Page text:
Name: Eunice Kathleen Waymon
Born February 21, 1933- April 21, 2003 (aged 70)
Genres: Jazz, blues, R&B, folk, gospel
Occupations: Singer, songwriter, pianist, arranger, activist from 1954–2003
Simone was born Eunice Kathleen Waymon in Tryon, North Carolina. The sixth of eight children in a poor family, she began playing piano at age three…
At the age of seventeen, Simone moved to New York to take classes at the Juilliard School of Music in New York. She then moved with her family to Philadelphia, where she auditioned for the city’s prestigious Curtis Institute, a conservatory of classical music; she was denied entrance into the school because of her race… thus beginning her fight to speak out against racism.
Billie Holiday and Kitty White were among many of Simone’s musical influences. Though it would be challenging to find a comparison to her music that does her talent justice.
Simone began to develop a small, but loyal fan base because of how well she blended classical, jazz, and popular music.
Simone continued to build her performance experience when she recorded a version of George Gershwins “I Loves You Porgy” in 1958. The song became her only top forty hit, and was featured on her debut album Little Girl Blue on Bethlehem Records, which sold well.
On her debut album for Philips, Nina Simone in Concert (live recording, 1964) Simone for the first time openly addressed the racial inequality that was prevalent in the United States with the song “Mississippi Goddam”, her response to the murder of Medgar Evers and the bombing of a church in Birmingham, Alabama that killed four black children.
From then on she was seen in the eyes of the media and public as an icon and a true activist.
Beginning in 1964, Simone began her association with Philips Records. Here partnership with Philips lasted three years and yielded seven albums. One of her most popular songs during this period was Don’t Let Me Be Misunderstood, which was the opening tracks to her 1964 album Broadway-Blues-Ballads. It became one of her signature songs and was popular enough to be covered by the rock band The Animals in 1965.
In 1966, Simone signed with RCA Records, whom she stayed with until 1974. While at RCA, Simone recorded nine albums including High Priestess of Soul and Here Comes The Sun as well as several popular songs that would become permanent songs of her catalog. In 1969, Simone renounced America and decided to live as an expatriate. During this period she lived in Barbados, Liberia, Switzerland and the United Kingdom before finally settling in Cary-le-Rouet, France.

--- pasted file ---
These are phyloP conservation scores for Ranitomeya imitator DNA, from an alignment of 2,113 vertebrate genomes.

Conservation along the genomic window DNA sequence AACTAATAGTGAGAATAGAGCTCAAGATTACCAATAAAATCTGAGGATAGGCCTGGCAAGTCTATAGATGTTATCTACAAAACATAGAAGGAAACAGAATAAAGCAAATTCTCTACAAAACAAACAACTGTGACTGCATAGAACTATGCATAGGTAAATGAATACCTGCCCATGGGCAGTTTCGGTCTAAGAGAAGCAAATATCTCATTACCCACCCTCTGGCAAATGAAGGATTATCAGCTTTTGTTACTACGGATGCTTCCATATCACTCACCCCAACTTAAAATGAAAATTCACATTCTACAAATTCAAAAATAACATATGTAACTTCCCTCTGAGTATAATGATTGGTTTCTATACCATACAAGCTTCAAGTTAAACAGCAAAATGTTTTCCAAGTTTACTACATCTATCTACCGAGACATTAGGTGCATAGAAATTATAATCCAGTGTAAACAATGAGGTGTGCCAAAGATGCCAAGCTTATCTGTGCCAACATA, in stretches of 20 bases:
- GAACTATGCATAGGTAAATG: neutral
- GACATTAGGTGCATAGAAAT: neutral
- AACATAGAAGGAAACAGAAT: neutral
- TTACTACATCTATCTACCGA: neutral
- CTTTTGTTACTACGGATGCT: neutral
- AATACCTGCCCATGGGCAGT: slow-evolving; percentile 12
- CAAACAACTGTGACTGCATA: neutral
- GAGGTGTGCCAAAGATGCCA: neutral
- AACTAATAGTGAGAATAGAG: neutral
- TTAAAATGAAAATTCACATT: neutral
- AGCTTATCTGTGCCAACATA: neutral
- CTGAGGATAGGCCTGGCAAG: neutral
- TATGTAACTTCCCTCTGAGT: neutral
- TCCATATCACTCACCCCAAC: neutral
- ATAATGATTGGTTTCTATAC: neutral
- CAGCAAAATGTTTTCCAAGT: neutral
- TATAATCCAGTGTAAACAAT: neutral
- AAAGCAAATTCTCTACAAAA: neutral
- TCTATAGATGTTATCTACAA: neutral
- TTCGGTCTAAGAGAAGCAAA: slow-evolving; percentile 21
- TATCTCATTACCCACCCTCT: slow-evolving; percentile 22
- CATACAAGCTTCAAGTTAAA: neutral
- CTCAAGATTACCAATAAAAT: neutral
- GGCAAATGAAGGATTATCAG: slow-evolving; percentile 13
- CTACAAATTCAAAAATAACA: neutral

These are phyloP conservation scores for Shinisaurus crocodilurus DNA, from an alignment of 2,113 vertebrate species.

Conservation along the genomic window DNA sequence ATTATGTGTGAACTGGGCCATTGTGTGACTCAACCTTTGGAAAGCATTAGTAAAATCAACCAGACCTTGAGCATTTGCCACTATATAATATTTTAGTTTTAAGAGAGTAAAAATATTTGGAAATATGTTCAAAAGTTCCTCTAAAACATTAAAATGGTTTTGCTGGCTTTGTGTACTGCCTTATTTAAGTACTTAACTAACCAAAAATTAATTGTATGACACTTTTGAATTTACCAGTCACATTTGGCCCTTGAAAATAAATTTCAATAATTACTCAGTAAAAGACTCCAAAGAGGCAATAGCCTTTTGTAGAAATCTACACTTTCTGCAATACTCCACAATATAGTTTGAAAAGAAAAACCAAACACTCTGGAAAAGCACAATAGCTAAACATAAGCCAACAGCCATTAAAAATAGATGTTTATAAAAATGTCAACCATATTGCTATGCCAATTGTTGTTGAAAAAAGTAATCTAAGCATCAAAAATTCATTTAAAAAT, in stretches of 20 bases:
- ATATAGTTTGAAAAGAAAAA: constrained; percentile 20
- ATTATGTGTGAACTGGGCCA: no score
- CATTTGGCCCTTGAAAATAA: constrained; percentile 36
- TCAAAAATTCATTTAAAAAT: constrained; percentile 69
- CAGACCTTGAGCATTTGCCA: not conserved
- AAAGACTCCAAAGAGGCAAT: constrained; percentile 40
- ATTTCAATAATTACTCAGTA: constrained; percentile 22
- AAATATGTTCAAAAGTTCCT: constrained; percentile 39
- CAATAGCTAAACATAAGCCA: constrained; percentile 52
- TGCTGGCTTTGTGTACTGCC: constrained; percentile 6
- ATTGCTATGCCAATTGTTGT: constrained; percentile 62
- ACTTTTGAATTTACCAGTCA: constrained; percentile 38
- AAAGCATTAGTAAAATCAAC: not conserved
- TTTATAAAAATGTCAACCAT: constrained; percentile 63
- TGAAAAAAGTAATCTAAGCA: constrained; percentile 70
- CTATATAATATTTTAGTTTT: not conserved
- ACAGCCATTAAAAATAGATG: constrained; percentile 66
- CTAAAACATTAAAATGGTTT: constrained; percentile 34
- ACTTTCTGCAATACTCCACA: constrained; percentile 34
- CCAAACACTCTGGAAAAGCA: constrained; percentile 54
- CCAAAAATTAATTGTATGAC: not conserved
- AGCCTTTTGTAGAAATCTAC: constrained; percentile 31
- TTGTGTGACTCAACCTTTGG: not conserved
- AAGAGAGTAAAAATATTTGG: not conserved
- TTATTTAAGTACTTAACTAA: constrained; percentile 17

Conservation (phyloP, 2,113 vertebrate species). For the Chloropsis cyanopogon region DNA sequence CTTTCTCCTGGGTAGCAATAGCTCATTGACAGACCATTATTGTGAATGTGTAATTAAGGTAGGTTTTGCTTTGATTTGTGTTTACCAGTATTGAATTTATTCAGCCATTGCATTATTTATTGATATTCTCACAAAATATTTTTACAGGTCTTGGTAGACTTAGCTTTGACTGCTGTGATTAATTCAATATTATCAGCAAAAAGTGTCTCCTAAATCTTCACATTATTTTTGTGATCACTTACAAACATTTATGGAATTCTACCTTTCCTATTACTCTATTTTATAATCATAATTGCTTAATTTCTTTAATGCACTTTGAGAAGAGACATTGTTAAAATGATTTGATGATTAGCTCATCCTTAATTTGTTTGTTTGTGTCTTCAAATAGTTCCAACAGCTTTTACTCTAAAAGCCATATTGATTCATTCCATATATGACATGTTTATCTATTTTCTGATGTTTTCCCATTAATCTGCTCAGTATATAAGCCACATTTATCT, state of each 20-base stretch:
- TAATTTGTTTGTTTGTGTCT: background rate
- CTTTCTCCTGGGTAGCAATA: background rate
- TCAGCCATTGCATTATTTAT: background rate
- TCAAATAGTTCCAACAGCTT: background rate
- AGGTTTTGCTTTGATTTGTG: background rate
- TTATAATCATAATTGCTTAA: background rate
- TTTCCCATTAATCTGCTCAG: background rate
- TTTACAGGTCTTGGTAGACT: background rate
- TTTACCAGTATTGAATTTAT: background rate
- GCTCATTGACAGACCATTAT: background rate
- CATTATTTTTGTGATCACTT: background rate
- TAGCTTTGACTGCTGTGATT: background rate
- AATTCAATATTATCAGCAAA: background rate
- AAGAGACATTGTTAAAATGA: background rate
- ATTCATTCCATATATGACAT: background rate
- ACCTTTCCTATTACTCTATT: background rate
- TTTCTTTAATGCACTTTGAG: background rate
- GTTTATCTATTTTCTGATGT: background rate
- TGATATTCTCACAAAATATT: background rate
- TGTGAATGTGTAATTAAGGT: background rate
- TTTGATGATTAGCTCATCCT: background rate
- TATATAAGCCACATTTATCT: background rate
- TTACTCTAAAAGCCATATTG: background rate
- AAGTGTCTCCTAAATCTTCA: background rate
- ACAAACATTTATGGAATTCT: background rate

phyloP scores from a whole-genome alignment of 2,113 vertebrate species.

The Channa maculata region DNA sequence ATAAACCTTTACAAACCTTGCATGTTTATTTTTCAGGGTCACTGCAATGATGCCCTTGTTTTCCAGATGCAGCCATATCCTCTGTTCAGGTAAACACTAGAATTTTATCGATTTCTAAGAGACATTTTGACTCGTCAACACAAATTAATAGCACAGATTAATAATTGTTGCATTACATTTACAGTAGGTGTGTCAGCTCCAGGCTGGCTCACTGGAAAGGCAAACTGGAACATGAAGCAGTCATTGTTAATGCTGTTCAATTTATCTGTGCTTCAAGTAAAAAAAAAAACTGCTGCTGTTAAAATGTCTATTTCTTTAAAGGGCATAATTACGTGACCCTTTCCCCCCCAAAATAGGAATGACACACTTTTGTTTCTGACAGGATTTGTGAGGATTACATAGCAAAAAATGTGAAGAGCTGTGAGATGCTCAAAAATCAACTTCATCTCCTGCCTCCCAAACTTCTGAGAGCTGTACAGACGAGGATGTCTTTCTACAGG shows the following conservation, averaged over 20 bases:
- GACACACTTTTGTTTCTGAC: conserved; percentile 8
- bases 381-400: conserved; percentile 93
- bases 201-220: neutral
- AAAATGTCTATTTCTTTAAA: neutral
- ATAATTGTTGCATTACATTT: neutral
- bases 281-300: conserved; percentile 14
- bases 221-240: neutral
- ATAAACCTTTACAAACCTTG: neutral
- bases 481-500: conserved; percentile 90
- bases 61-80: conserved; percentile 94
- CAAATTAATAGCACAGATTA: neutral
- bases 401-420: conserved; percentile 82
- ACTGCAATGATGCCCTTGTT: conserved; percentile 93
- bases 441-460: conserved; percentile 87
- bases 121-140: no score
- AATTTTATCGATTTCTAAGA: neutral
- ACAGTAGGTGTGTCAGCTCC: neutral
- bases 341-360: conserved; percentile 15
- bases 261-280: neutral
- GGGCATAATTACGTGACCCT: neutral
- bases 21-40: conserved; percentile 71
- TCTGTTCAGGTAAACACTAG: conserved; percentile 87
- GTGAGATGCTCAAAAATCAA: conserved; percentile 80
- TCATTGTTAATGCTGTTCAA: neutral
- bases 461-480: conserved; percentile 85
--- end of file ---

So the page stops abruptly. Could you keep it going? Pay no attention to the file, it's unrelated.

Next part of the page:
In 1970, Simone divorced Stroud and tried to manage her own career. In 1978, she was arrested for withholding taxes from 1971 to 1973 as a protest to the war in Vietnam. Simone recorded her last album for RCA, entitled Is It Finished, in 1974. She did not record another album until 1978 when she released Baltimore. While this album was hailed by critics, Simone felt very negatively towards the album stating she had little to no artistic input. The album held onto her varied tastes with songs ranging from spiritual songs to her sardonic cover of Hall & Oates pop hit Rich Girl.
In 1982, Simone recorded the album Fodder On My Wings. The album included songs which relate her negative experiences in the music industry, such as I Was Just A Stupid Dog To Them. Throughout the 1980s, Simone performed at Ronnie Scott’s club in London on a regular basis, and recorded the album Live At Ronnie Scott’s there in 1984. In 1989, Simone contributed to pop songwriter Pete Townshend’s musical The Iron Man. In 1990, Simone released her autobiography I Put A Spell On You.
In 1993, Simone released her last studio album, A Single Woman. The album was met once again with critical acclaim. Realizing the demand for her music, Simone began touring again, returning to America for the first time in almost ten years.
In 1995, Simone shot and wounded the son of her neighbor with a pistol after his laughing interrupted her attention. Simone also fired a gun at a record company executive for apparently withholding royalties from her. It was later discovered that Simone suffered from bipolar disorder, and began taking medication to treat it in the mid-1960s.
On April 21, 2003, Simone passed away after a battle with breast cancer, two months shy of her seventieth birthday. Simone is survived by her daughter, who performs under the name Simone as a singer and dancer.